Delicate Calcification

The day went by relatively quickly with all the little “to do’s” which always go with our profession, including picking up signs, going to the bank, checking on vacant houses, and getting desk work done.

I was about five minutes late for my afternoon appointment due to the bottleneck of traffic near that continuous street work on 4th St. SE.  There certainly has been a great deal of digging and grading going on in that stretch of highway.  It appears they’re even adding more storm sewer inlets.  That would be a great plus since that’s a low area around there, and when we get heavy rains, those intersections seem to fill quickly.

The viewing on the home today was also being attended by a relative of the buyer just so to get another opinion.  Some agents bristle whenever there are friends and relatives tagging along, but it’s never bothered me a bit.  Personally, I think it’s good to have opinions from people buyers trust because it nearly always helps in the decision making process. There were more questions asked and answers given, so I think just about every base has been covered to where it’s now up to the buyer to make the final decision.

A client stopped in today to say “Hi” and have a quick chat.  He was really on a burn about how some corporations waste human resources while spending money on un-necessary upgrades, along with giving themselves un-warranted bonuses.  I couldn’t have agreed with him more because what I believe is pulling our Country apart, are all the over-paid people in management who attempt to justify their jobs on a daily basis, while the rank-and-file workers have to fight for meager increases in their wages.  There’ve been articles written recently about how the meritocracies in business and government are having far-reaching ill effects on our middle class workers.

Another one of my customers happened to speak about the private equity funds that are making in-roads into our corporate world.  I told him that from the time they started making headlines, I’ve never liked or would ever trust them.  As far as I’m concerned, that’s all they’re out to do is make money while showing no regard for the companies they’ve taken over, and most of all, their employees.  I said to him, “I’m sure many of the top brass of those equity funds have many good times sipping margaritas on some patio of an oceanfront high-rise while making jokes about how much money they’re milking from the companies they took over.”  People who do that must have exceptionally dark souls to where they don’t even give their pirate-like actions a second thought.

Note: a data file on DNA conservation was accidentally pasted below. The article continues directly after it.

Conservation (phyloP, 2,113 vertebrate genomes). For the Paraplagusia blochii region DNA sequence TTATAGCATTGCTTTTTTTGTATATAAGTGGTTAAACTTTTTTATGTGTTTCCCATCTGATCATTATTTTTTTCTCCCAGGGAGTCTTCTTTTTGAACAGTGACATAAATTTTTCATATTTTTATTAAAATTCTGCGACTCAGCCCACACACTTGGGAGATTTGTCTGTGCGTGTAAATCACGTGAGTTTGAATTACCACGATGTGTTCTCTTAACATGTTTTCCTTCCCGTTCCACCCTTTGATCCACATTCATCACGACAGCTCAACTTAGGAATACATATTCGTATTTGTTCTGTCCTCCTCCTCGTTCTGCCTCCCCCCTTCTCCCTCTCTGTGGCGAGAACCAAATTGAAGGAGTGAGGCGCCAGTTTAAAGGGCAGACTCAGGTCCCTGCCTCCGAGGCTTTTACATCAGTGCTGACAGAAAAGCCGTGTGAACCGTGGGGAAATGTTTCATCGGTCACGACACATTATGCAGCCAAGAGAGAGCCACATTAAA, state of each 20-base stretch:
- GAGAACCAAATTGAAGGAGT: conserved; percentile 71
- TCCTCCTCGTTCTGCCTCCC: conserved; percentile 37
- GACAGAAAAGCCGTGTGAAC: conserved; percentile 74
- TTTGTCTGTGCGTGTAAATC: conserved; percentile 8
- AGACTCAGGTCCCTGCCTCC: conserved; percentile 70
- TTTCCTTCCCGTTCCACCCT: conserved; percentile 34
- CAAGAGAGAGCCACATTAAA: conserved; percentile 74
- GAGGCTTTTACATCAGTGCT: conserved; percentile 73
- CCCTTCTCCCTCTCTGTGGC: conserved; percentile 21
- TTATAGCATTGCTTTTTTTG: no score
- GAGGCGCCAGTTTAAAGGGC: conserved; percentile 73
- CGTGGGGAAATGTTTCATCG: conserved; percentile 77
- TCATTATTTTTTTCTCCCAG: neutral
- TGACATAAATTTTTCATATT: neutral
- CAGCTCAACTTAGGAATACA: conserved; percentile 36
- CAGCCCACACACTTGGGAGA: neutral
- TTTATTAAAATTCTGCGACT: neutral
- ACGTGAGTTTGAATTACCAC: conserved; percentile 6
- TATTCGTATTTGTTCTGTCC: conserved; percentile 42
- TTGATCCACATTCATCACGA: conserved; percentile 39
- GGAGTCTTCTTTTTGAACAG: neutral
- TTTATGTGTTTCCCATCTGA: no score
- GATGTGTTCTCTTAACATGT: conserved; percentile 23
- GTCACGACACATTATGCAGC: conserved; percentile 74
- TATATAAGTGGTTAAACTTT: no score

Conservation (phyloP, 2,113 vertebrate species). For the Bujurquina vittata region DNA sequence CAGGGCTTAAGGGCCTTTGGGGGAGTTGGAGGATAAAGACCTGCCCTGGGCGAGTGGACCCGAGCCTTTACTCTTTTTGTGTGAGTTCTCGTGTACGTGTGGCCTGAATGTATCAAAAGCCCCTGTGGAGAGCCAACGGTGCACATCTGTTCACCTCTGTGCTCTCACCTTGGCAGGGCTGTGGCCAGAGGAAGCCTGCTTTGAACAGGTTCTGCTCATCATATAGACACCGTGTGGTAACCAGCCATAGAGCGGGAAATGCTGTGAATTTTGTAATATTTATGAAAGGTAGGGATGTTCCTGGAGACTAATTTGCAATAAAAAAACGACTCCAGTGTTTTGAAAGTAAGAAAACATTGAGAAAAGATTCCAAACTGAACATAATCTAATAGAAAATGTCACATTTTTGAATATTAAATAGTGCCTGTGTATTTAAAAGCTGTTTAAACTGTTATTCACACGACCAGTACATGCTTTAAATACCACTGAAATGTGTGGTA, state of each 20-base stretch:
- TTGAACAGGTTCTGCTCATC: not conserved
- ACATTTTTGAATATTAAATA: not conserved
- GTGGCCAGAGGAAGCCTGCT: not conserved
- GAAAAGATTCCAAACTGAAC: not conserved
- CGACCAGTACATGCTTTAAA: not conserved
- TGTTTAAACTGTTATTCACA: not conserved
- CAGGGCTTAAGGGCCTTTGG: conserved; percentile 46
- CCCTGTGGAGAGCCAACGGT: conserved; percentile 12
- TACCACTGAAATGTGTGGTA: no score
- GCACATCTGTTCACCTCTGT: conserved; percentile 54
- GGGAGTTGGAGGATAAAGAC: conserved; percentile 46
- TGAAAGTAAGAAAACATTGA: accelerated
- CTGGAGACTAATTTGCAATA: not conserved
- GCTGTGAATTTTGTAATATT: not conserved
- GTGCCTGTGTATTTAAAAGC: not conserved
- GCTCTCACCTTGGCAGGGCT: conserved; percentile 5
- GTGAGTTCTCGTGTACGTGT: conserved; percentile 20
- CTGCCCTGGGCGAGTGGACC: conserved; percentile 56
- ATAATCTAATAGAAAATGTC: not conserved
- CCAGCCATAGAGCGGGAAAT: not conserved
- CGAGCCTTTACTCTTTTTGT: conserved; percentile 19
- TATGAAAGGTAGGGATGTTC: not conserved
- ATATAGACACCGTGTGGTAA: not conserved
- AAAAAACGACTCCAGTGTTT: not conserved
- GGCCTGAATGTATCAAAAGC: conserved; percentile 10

A call came in today from a person looking to sell a small piece of land he owns in the country.  I told him I’d do some research and then go out and personally inspect it.  If it meets the criteria of those many who’re looking to build in the country, it should sell relatively quickly if the price is right.  I actually have several people I’ll  be calling if he does decide to sell it.

These past months it’s again been confirmed that nearly all those who are looking for an acreage, want as much privacy as possible, and little or no gravel to drive on while getting there.  Any more than a quarter, and possibly as much as a half mile of gravel can be a deal breaker.  I still don’t understand why all the Counties in our State don’t go ahead and blacktop all their dusty gravel roads.  The United States is definitely behind many of the European countries when it comes to road surfaces.  I don’t ever remember being on gravel while traveling the back roads of middle Europe a number of years ago.

The above photo is of a piece of limestone that I found sticking out of an outcropping.  What I found so interesting about it, is the delicate calcification of its topside.  One can only imagine how many hundreds of years it took for it to build up after the fracturing started within that clump of stone.  The process of freezing and thawing has a mighty power with a strength that must never be under-estimated.

Tonight’s one-liner is:  The two most powerful warriors are patience and time.

Joe Chodur

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